In our last post we explored the role of navigation in providing a structure or road map for your website. Sticking with the road map metaphor – content is the destination.
Content is a range of items; text, photos, drawings, charts, graphs, videos, links to other websites, bulleted information, testimonials from customers; the list goes on. To put it simply: content is all the information that will be on your website. Navigation gives your audience access to your content in digestible, purposeful amounts and sequence.
Content is how you communicate with your visitors; how you appeal to them emotionally and express the character of your organization. It is also how you provide sought after information.
Often, we find well designed websites, live on the web, but without substance or content. Our developer, Garry, always stresses that the Web is about information! Without it, the most beautiful designs can be ineffective in delivering a message and converting visitors to new business opportunities.
So many web design firms focus on “look and feel” which is important, but neglect to advise their clients about the value of substantive content. These clients and their visitors are left with a pretty box with nothing of value inside. A website that doesn’t tell a story or deliver a message will not deliver results. Our process ensures that full attention is placed on both design and the creation of compelling content and messaging.
You’ll need to be realistic about the type of web content you’ll be able to develop and maintain. Copy-writing, photography, and videography are each their own medium and have their own professional standards; how you use resources to create new material, or purchase stock photos will have a powerful impact on your end product.
Here are a few starting points:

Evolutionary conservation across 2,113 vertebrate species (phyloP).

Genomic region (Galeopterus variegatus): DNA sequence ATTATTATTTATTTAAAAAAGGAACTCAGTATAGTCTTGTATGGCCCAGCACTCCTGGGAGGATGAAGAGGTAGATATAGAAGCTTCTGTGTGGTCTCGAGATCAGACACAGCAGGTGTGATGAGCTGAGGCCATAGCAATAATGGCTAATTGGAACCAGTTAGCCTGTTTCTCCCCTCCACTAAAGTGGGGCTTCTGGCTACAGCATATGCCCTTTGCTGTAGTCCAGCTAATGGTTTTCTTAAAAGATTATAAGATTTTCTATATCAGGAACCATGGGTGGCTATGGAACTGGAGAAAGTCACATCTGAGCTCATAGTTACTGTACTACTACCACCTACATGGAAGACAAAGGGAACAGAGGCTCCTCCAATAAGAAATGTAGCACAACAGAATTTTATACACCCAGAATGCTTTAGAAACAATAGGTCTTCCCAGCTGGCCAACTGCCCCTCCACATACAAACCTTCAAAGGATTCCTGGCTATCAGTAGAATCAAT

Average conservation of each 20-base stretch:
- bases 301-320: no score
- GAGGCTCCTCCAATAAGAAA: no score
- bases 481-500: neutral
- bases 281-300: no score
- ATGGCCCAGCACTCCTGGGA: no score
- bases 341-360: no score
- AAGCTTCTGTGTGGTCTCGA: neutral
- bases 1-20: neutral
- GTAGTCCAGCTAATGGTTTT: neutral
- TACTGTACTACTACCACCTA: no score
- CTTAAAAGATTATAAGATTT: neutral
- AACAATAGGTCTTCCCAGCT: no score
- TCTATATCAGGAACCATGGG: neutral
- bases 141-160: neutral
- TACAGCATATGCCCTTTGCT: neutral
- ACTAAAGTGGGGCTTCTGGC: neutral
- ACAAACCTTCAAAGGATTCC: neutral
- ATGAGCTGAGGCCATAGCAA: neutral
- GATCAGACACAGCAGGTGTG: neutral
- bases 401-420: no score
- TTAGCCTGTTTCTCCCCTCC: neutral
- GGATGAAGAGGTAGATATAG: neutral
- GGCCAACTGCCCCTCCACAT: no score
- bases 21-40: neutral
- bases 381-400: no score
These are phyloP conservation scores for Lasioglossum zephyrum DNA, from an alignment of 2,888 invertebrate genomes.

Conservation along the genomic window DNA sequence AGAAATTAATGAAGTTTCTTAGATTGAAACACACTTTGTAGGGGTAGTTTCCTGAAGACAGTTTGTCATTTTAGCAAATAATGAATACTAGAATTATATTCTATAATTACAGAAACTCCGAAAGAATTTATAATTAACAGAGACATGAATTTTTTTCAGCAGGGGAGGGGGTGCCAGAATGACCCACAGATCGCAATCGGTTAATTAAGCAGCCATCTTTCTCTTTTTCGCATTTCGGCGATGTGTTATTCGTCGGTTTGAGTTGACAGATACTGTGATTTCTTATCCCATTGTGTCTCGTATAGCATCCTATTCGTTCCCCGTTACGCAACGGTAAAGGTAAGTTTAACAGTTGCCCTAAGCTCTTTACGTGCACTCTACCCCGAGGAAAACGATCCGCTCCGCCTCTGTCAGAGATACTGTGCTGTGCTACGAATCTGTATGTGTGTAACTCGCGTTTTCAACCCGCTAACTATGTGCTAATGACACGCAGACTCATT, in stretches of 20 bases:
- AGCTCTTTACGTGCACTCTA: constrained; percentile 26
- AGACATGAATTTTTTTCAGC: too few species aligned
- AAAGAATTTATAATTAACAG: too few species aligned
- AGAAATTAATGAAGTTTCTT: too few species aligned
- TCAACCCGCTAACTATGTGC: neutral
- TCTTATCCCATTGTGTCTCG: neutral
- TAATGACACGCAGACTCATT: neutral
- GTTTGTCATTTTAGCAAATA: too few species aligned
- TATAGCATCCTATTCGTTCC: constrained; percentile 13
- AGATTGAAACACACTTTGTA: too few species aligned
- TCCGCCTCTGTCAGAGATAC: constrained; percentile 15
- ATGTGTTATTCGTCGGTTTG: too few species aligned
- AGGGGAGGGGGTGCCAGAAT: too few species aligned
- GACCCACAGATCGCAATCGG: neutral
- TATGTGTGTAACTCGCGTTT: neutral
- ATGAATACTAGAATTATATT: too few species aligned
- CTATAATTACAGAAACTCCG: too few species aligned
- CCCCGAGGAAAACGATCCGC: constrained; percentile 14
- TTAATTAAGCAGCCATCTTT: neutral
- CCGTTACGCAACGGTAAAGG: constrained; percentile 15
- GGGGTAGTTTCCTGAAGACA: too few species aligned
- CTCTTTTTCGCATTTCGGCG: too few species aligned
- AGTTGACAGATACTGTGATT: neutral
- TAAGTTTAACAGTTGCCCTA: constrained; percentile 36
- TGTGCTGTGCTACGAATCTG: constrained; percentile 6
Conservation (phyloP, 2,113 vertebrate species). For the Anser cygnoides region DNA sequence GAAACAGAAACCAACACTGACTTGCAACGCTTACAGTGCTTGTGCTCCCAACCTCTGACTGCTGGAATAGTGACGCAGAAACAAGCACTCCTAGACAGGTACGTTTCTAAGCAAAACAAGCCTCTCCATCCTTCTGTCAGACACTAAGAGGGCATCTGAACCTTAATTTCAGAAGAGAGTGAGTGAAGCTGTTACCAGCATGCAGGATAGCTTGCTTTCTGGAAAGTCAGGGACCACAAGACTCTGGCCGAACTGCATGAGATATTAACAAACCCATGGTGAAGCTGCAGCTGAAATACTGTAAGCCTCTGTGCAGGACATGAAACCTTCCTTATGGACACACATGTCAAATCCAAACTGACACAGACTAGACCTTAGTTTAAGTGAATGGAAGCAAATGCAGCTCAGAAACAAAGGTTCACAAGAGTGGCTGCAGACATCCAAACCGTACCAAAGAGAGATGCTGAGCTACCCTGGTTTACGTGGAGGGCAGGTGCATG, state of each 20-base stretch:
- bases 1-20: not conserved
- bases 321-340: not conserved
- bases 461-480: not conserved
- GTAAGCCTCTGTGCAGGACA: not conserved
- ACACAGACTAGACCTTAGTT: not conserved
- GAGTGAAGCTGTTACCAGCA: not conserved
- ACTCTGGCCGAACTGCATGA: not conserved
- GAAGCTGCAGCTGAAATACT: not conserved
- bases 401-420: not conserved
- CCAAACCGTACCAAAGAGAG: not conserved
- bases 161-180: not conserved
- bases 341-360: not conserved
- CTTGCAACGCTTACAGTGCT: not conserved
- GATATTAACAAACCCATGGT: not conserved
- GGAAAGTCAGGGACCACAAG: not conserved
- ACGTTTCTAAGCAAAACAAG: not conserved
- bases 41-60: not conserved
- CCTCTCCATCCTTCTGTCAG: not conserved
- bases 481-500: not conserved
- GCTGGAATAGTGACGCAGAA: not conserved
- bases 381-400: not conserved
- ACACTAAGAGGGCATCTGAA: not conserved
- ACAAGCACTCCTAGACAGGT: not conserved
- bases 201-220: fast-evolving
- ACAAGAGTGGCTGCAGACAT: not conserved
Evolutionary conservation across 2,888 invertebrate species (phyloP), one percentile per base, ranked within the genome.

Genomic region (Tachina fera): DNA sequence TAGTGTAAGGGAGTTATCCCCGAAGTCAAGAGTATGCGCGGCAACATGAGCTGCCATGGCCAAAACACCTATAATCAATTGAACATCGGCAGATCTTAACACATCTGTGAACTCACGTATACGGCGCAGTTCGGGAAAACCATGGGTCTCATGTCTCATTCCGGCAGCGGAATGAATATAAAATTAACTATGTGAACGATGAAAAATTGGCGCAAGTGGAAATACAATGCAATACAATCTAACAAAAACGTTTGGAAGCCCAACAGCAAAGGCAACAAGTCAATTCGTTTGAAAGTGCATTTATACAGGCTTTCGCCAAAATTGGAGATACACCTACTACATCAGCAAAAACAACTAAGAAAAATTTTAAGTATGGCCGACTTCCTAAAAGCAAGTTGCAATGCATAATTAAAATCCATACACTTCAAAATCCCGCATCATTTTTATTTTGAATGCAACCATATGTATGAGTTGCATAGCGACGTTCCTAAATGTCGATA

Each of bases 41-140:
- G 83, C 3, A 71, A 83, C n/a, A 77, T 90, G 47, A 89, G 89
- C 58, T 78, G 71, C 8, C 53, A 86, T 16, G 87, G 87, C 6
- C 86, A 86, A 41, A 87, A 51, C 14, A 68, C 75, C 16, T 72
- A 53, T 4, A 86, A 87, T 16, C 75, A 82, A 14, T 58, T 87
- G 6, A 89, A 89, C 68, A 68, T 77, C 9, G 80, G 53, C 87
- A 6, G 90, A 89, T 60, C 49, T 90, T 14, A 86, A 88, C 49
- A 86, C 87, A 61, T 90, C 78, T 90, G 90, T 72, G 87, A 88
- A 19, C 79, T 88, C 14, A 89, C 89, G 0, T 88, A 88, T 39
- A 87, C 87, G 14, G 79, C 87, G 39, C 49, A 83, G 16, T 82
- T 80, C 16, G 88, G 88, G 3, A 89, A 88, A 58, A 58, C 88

First, consider using any existing marketing material such as printed marketing materials—brochures, posters, power points,
presentations, videos, or flyers. It’s often not about creating new content but repurposing ideas and messaging . We can help remold existing content and messaging to be web friendly. It might be beneficial to develop this content over a longer timeline, adding elements as you are able to.
Second, it’s not a bad idea to look at your competitors to find ideas you like or things you’d like to do differently.
It’s not about stealing content but about understanding how others approach web-based communication or marketing strategy to find a starting point. Placing your identity in context with your industry will help demonstrate your strengths and unique qualities.
Third, break up long areas of text with sub headlines. This has a two-fold benefit. Search engines like headers and use them to cue their robots about relevant content related to a visitors’ query. For your visitors, it provides a way to scan long pages to find the information they’re looking for. Give your content plenty of line spacing so it isn’t crowded and is visually digestable. Design of content is as important as the content itself.
Finally, visit websites that you enjoy going to—sites you shop at, read for information, or seek out for entertainment.
These websites could have absolutely nothing to do with your business but can lend clues about what feels good to you on the web. Reflect on what draws you to these pages and share with us the tangible and intangible aspects of these sites you find effective in communicating.
In the end, try to develop a comprehensive outline to launch the process of developing your content. Now is a great time to draft questions for your design firm or project manager about developing specific types of content for the web.
If you need help with content writing, Synerge-marketing has both technical and copywriters that can help. We welcome your calls and inquiries.
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